South Africa: Public Holidays Declared At Short Notice

press release

A series of meetings were held with stakeholders to discuss what the impact would be on South African financial markets should a public holiday be declared at short notice, that is, within five business days. The Financial Markets Liaison Group (FMLG) undertook to formalise the processes to be followed. The objective is to establish a standardised framework within which the financial industry could operate to deal with short-notice public holidays.

The framework is meant to ensure the smooth functioning of the financial system; limit the operations performed on the day declared a public holiday at short notice to a bare minimum; and to provide staff with the benefit of the holiday where possible.

There was consensus that short-notice public holidays pose a huge risk to the smooth functioning of domestic financial markets. The recommendations made were that, over and above each institution's reinforced business continuity plans, a formal financial industry agreement should be formulated.

The FMLG therefore resolved as follows:

1. Trades concluded: Although it would be predominantly a settlement day, some transactions will still be conducted, for example, the South African Reserve Bank's main repo or SARB debenture auction, or investors reinvesting returns on maturities and coupons received. This would be in line with the Johannesburg Stock Exchange Limited (JSE) who confirmed such holidays as normal trading days.

2. Pauses in the market as a sign of respect: When appropriate, the market would pause trading as a show of respect.

3. Trades: Trades on these days should, however, be limited to a minimum and be concluded by 13:00. This is in line with the practice followed on 24 and 31 December.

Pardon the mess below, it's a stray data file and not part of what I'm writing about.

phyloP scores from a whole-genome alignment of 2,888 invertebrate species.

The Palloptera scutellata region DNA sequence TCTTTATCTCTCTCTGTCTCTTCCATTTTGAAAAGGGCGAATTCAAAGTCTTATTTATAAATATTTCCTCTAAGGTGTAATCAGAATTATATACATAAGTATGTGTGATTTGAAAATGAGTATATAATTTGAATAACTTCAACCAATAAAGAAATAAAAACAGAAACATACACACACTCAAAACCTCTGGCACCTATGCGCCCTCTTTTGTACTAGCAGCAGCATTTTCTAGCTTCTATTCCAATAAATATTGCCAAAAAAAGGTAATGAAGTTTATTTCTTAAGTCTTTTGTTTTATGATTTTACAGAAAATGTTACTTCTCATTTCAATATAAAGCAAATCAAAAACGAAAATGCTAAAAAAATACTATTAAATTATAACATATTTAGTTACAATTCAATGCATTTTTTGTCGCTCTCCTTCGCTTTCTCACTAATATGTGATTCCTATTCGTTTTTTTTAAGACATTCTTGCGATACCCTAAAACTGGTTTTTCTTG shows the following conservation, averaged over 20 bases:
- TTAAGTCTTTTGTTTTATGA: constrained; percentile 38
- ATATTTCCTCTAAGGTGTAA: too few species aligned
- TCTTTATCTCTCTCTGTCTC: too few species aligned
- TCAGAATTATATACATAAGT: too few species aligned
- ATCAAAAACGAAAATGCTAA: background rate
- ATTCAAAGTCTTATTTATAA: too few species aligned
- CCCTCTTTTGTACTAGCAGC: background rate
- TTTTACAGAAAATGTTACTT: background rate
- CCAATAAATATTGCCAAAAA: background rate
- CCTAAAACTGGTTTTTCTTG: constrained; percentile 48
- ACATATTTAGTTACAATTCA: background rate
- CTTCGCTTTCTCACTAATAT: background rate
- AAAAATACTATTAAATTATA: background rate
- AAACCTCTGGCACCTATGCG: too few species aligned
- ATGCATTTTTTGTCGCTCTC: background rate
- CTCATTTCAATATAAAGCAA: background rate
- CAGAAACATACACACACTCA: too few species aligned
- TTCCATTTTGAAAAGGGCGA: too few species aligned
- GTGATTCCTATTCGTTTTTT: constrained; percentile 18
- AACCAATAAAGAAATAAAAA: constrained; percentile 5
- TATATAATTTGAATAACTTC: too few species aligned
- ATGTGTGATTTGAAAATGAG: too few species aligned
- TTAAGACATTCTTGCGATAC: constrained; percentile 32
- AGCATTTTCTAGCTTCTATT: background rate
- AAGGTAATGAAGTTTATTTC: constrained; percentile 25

4. Square-off procedures: Normal square-off procedures would be followed.

5. Staff implications: Staff working on these days should be critical staff only in order to avoid labour and/or legal problems. On election days, all staff should have the opportunity to cast their vote.

6. Commercial bank trading: The objective of transacting on these holidays would be exclusively to ensure the smooth functioning of the financial system. The opening of bank branches to conduct retail business for the convenience of their clients would be a discretionary decision made by the commercial banks.

7. Johannesburg Interbank Agreed Rate - (Jibar) linked instruments maturing, resetting or issued on the day: Owing to the legislative requirements as stipulated in the International Swaps and Derivatives Association (ISDA) agreements, the Jibar rates released by the JSE at 11:00 must be used in the resetting or issuing of Jibar-linked instruments. On a short-notice public holiday, the process can be streamlined by releasing provisional Jibar rates at 9:00 with a note that they would be confirmed at 11:00. Market participants can therefore start processing these trades much earlier on the day concerned.

8. South African Benchmark Overnight Rate- (Sabor) linked instruments maturing, resetting or issued: In this case, similar to the Jibar being released on a short-notice public holiday, banks will be requested to submit the necessary information to the South African Reserve Bank to ensure the calculation and release of the Sabor rate on such holidays.

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